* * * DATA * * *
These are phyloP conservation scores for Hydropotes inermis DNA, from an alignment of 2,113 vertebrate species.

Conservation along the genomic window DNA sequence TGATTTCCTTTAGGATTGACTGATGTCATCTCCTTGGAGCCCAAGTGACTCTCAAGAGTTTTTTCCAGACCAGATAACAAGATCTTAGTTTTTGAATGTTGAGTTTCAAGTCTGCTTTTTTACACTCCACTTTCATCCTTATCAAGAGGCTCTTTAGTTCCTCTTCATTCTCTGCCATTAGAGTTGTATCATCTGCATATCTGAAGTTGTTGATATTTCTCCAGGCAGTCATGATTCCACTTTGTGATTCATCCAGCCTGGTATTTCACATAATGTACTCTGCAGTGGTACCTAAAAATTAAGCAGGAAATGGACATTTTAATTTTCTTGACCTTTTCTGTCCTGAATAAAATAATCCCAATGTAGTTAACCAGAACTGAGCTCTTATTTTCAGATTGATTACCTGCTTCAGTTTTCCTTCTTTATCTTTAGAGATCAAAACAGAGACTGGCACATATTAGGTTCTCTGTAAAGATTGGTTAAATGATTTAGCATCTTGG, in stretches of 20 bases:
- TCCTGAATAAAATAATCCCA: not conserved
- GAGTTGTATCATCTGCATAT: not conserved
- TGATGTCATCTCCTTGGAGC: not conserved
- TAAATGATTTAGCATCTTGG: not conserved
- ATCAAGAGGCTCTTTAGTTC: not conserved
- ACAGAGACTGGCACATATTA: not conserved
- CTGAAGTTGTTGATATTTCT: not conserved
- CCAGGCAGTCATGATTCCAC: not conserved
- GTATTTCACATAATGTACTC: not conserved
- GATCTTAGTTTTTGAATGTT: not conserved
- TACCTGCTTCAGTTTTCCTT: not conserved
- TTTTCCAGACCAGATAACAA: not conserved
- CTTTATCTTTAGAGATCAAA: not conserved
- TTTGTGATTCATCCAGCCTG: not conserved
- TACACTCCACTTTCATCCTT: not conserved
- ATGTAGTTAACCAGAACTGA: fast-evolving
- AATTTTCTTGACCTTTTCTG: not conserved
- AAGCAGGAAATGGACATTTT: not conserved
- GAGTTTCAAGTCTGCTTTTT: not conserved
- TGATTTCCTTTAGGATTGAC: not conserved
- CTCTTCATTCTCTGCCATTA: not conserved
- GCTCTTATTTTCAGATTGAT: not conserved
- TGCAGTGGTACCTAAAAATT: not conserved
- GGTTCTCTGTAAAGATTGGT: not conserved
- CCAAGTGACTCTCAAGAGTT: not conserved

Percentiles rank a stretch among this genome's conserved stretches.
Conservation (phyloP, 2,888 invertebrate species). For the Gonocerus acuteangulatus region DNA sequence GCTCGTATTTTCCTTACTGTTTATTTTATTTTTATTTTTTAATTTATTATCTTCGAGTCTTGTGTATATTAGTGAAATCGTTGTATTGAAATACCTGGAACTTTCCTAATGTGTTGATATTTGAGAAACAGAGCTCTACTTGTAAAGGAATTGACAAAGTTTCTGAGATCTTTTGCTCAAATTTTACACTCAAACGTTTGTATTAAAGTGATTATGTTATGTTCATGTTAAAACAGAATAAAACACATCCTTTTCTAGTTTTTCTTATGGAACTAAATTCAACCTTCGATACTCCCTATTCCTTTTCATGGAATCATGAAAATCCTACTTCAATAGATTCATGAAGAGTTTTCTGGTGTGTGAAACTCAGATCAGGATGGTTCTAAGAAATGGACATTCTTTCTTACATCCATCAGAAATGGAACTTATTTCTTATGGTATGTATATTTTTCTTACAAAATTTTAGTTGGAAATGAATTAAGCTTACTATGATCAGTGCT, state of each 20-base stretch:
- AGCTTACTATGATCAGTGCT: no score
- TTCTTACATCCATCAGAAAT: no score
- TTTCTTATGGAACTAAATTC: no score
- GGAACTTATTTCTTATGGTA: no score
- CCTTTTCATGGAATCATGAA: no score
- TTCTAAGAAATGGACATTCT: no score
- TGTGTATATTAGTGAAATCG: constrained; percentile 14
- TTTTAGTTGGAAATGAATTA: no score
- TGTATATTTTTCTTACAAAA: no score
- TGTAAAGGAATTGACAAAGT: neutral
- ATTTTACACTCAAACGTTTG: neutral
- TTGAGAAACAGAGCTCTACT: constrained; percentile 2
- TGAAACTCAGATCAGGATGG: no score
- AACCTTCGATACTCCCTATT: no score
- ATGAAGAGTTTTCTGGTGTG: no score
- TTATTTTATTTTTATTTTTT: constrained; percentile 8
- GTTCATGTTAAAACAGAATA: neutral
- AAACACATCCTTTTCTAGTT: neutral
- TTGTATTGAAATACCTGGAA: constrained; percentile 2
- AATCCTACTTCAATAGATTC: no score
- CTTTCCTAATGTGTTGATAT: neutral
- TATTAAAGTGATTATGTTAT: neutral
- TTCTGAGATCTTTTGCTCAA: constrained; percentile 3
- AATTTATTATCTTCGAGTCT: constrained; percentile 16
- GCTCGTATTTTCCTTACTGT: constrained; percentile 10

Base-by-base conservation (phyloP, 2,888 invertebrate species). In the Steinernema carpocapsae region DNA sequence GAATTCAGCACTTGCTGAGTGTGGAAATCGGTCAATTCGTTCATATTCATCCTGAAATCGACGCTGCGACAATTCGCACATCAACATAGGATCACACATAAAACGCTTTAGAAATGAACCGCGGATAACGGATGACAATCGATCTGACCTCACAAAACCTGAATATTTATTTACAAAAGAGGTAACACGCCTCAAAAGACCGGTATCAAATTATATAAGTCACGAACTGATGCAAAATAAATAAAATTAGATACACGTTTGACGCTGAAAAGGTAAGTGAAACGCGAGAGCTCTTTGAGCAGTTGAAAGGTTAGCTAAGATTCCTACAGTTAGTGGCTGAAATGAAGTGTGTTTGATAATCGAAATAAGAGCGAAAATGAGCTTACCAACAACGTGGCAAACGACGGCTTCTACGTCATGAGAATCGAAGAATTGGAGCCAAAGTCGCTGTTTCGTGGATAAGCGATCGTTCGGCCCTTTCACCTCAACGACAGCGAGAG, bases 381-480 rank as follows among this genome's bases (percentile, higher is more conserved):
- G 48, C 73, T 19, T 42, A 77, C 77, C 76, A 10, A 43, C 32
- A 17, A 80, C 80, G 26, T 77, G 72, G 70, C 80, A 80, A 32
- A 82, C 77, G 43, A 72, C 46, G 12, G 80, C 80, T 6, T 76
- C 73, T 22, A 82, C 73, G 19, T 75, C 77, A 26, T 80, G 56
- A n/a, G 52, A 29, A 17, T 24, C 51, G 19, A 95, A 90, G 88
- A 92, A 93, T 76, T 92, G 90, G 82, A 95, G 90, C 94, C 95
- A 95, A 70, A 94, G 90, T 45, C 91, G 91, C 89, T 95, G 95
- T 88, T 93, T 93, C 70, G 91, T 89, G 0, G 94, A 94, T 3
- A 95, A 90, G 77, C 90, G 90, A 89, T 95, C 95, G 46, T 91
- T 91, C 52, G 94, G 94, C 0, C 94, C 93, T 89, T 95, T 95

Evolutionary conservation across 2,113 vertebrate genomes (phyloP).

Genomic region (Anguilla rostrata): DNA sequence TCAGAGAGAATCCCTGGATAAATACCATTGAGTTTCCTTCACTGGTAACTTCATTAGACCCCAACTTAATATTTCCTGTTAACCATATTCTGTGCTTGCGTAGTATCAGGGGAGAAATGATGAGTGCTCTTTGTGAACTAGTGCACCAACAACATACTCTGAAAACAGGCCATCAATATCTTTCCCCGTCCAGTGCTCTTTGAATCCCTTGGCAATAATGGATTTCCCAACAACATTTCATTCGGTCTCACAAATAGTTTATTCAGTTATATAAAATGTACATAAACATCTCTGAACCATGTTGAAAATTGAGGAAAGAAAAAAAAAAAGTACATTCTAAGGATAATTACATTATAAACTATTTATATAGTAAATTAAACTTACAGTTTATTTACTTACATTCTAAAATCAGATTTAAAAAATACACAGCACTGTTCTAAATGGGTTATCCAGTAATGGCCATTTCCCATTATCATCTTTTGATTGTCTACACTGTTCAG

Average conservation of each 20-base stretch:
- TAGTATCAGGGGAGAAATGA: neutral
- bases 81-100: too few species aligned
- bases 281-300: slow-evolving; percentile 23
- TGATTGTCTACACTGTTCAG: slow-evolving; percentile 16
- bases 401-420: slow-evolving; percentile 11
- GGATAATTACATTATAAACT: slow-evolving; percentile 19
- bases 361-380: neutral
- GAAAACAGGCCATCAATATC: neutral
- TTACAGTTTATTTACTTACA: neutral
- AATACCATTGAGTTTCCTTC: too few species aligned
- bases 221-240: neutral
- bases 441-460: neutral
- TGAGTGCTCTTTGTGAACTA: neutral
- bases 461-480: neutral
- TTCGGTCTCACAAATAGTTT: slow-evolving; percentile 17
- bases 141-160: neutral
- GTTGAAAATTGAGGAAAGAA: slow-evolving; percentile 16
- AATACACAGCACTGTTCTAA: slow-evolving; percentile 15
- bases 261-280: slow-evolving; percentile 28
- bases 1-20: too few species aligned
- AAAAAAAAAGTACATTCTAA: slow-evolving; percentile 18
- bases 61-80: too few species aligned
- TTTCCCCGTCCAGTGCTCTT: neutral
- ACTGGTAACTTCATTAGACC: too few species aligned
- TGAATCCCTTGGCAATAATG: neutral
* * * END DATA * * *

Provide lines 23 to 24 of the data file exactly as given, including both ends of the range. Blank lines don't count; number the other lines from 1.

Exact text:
- CTCTTCATTCTCTGCCATTA: not conserved
- GCTCTTATTTTCAGATTGAT: not conserved